Deploy Kubernetes Cluster on Ubuntu 20.04 with Containerd
When building cloud infrastructure, it’s crucial to keep scalability, automation, and availability top of mind.
In the past, it was really difficult to uphold high standards of scalability, automation, and availability in the cloud. Only the top IT companies could do it. But today, courtesy of Kubernetes, anyone can build a self-sufficient, auto-healing, and auto-scaling cloud infrastructure.
All it takes is a few YAML files.
In this article, we’ll go through all the steps you need to set up a Kubernetes cluster on two Ubuntu 20.04 machines.
What is Kubernetes?
Kubernetes is open-source software that allows you to run application pods inside a cluster of master and worker nodes. A cluster must at least have 1 master and 1 worker node. A pod is simply a group of containers.
The master node is responsible for managing the cluster and ensuring that the desired state (defined in the YAML configuration files) is always maintained.
If the master node detects that a pod/node has gone down, it restarts it. If it detects a substantial rise in traffic, it auto-scales the cluster by spawning new pods.
The master node is accompanied by worker node(s). These run the application containers. Each Kubernetes node has the following components:
- Kube-proxy: A network proxy that allows pods to communicate.
- Kubelet: It’s responsible for starting the pods, and maintaining their state and lifetime.
- Container runtime: A package that creates containers, and allows them to interact with the operating system. Docker used to be the primary container runtime until the Kubernetes team deprecated it in v1.20.
However, you can still set Docker up using cri-dockerd, open-source software that lets you integrate Docker with the Kubernetes Runtime Interface (CRI).
In this article, we will be using containerd as our runtime. Let’s begin!
Step 1. Install containerd
To install containerd, follow these steps on both VMs:
- Load the
br_netfiltermodule required for networking.
sudo modprobe overlay sudo modprobe br_netfilter cat <<EOF | sudo tee /etc/modules-load.d/containerd.conf overlay br_netfilter EOF
- To allow
iptablesto see bridged traffic, as required by Kubernetes, we need to set the values of certain fields to
sudo tee /etc/sysctl.d/kubernetes.conf<<EOF net.bridge.bridge-nf-call-ip6tables = 1 net.bridge.bridge-nf-call-iptables = 1 net.ipv4.ip_forward = 1 EOF
- Apply the new settings without restarting.
sudo sysctl –system
- Install curl.
sudo apt install curl -y
- Get the
apt-keyand then add the repository from which we will install containerd.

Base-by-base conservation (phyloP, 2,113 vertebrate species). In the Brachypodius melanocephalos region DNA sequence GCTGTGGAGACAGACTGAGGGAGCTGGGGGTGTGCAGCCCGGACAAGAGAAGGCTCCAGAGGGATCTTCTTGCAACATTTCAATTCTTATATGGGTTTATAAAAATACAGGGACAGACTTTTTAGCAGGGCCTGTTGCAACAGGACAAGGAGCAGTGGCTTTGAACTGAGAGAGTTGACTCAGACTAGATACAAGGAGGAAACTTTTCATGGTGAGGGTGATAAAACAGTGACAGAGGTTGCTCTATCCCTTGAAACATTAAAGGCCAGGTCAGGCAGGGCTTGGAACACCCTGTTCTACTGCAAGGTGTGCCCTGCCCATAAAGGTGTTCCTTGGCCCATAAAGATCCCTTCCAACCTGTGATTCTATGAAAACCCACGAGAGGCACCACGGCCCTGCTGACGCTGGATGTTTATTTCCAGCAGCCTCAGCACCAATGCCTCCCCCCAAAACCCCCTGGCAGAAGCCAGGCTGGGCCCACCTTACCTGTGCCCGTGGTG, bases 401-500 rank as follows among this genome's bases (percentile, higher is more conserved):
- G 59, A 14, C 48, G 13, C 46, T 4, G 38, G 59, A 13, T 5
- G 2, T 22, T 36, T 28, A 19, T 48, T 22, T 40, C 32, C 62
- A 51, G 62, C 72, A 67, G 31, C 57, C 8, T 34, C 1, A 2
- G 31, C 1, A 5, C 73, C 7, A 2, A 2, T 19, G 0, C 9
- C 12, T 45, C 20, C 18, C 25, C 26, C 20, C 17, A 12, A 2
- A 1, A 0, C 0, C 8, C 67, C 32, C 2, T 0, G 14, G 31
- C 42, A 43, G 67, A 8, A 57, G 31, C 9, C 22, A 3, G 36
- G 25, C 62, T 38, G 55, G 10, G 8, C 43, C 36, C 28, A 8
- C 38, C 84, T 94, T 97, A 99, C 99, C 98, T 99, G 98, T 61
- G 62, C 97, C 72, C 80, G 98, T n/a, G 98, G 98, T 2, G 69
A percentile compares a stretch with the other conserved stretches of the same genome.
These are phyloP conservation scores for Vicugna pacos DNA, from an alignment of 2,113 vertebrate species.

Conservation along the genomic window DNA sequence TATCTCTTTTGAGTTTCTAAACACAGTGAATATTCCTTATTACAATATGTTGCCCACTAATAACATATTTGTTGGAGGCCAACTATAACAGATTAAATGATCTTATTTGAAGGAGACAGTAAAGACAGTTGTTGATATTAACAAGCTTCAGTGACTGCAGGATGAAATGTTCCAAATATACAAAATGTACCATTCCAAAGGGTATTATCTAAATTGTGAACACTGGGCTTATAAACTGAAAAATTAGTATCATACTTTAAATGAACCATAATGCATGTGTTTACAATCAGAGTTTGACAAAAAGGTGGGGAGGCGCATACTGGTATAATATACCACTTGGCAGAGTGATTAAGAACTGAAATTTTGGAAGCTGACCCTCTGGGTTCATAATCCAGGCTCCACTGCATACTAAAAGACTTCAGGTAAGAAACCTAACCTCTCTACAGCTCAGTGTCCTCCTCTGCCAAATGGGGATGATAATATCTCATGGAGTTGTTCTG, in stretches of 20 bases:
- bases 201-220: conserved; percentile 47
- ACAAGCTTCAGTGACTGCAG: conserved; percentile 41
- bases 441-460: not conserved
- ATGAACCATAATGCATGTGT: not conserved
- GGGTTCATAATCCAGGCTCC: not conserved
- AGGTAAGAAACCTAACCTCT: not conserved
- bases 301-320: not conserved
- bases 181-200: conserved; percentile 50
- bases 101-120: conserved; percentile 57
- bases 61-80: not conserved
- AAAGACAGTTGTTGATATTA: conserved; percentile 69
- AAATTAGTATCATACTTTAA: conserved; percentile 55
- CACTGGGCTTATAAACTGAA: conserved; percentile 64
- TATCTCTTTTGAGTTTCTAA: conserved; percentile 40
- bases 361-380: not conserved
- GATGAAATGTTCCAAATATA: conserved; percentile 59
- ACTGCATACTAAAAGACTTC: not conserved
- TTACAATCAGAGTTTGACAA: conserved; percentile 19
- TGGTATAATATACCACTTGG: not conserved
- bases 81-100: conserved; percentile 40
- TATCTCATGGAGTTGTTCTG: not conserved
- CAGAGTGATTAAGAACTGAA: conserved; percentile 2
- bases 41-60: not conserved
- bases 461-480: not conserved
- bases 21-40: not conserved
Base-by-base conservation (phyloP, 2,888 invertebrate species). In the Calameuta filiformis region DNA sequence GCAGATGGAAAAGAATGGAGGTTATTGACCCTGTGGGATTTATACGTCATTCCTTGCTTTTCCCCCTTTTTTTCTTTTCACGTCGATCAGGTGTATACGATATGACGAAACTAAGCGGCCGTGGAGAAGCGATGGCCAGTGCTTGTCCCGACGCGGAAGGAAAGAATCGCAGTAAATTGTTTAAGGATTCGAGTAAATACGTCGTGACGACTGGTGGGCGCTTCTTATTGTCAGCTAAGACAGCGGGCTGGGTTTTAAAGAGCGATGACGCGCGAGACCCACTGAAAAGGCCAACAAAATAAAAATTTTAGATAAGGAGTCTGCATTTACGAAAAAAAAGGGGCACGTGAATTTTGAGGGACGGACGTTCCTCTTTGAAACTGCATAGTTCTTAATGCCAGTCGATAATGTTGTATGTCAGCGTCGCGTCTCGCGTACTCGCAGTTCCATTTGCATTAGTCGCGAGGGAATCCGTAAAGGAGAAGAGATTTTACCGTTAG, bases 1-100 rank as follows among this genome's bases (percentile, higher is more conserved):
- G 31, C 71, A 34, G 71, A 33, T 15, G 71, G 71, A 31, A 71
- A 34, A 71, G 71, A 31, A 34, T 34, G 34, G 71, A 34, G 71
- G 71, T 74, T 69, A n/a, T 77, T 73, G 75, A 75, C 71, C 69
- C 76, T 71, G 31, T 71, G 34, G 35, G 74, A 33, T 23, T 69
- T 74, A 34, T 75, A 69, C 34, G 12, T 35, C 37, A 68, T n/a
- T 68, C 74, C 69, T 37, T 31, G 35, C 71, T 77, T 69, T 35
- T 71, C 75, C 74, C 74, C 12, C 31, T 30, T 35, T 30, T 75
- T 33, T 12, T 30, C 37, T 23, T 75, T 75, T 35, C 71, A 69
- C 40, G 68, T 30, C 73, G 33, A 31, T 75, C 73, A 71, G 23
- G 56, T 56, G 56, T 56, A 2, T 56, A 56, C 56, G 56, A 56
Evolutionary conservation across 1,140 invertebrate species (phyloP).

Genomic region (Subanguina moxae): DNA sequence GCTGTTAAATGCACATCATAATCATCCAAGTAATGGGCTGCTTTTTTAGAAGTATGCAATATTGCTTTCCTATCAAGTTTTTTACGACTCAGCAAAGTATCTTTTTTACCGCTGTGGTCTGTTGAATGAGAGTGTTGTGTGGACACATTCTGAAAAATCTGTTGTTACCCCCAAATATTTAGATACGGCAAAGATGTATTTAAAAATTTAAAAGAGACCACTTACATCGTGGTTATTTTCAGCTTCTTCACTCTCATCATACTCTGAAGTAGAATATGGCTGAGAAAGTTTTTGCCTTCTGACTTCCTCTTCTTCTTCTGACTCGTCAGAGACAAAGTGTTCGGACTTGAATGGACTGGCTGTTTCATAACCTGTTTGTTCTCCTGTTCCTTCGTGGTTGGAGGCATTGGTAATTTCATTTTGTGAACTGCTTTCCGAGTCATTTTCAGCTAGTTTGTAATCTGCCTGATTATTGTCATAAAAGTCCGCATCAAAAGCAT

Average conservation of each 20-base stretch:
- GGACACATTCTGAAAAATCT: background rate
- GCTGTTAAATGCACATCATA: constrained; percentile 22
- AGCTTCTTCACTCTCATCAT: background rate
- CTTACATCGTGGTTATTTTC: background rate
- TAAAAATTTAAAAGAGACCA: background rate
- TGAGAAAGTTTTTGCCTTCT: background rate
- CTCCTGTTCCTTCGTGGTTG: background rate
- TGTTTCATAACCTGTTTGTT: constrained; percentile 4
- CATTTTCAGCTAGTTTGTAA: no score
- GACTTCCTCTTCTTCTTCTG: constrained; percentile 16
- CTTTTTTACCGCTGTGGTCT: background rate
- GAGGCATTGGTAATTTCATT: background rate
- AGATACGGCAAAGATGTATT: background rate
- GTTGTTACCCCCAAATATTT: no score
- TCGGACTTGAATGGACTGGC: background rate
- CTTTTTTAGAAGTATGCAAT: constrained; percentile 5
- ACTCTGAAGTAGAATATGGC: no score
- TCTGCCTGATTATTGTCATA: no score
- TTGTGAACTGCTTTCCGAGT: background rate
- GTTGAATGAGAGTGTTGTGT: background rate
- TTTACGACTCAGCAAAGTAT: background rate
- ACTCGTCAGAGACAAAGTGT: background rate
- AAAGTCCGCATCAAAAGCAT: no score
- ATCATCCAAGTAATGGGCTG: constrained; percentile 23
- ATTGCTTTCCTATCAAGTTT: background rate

curl -fsSL https://download.docker.com/linux/ubuntu/gpg | sudo apt-key add - sudo add-apt-repository "deb [arch=amd64] https://download.docker.com/linux/ubuntu $(lsb_release -cs) stable"
Expect an output similar to the following:
Get:1 https://download.docker.com/linux/ubuntu focal InRelease [57.7 kB] Get:2 https://download.docker.com/linux/ubuntu focal/stable amd64 Packages [17.6 kB] Get:3 http://security.ubuntu.com/ubuntu focal-security InRelease [114 kB] Hit:4 http://archive.ubuntu.com/ubuntu focal InRelease Get:5 http://archive.ubuntu.com/ubuntu focal-updates InRelease [114 kB] Get:6 http://archive.ubuntu.com/ubuntu focal-backports InRelease [108 kB] Fetched 411 kB in 2s (245 kB/s) Reading package lists... Done
- Update and then install the containerd package.
sudo apt update -y sudo apt install -y containerd.io
- Set up the default configuration file.
sudo mkdir -p /etc/containerd sudo containerd config default | sudo tee /etc/containerd/config.toml
- Next up, we need to modify the containerd configuration file and ensure that the
cgroupDriveris set to
systemd. To do so, edit the following file:
sudo vi /etc/containerd/config.toml
Scroll down to the following section:
And ensure that value of
SystemdCgroupis set to
trueMake sure the contents of your section match the following:
[plugins."io.containerd.grpc.v1.cri".containerd.runtimes.runc.options] BinaryName = "" CriuImagePath = "" CriuPath = "" CriuWorkPath = "" IoGid = 0 IoUid = 0 NoNewKeyring = false NoPivotRoot = false Root = "" ShimCgroup = "" SystemdCgroup = true
- Finally, to apply these changes, we need to restart containerd.
sudo systemctl restart containerd
To check that containerd is indeed running, use this command:
ps -ef | grep containerd
Expect output similar to this:
root 63087 1 0 13:16 ? 00:00:00 /usr/bin/containerd
Step 2. Install Kubernetes
With our container runtime installed and configured, we are ready to install Kubernetes.
- Add the repository key and the repository.
curl -s https://packages.cloud.google.com/apt/doc/apt-key.gpg | sudo apt-key add - echo "deb https://apt.kubernetes.io/ kubernetes-xenial main" | sudo tee /etc/apt/sources.list.d/kubernetes.list
- Update your system and install the 3 Kubernetes modules.
sudo apt update -y sudo apt install -y kubelet kubeadm kubectl
- Set the appropriate hostname for each machine.
sudo hostnamectl set-hostname "master-node" exec bash
And on the worker node:
sudo hostnamectl set-hostname "worker-node" exec bash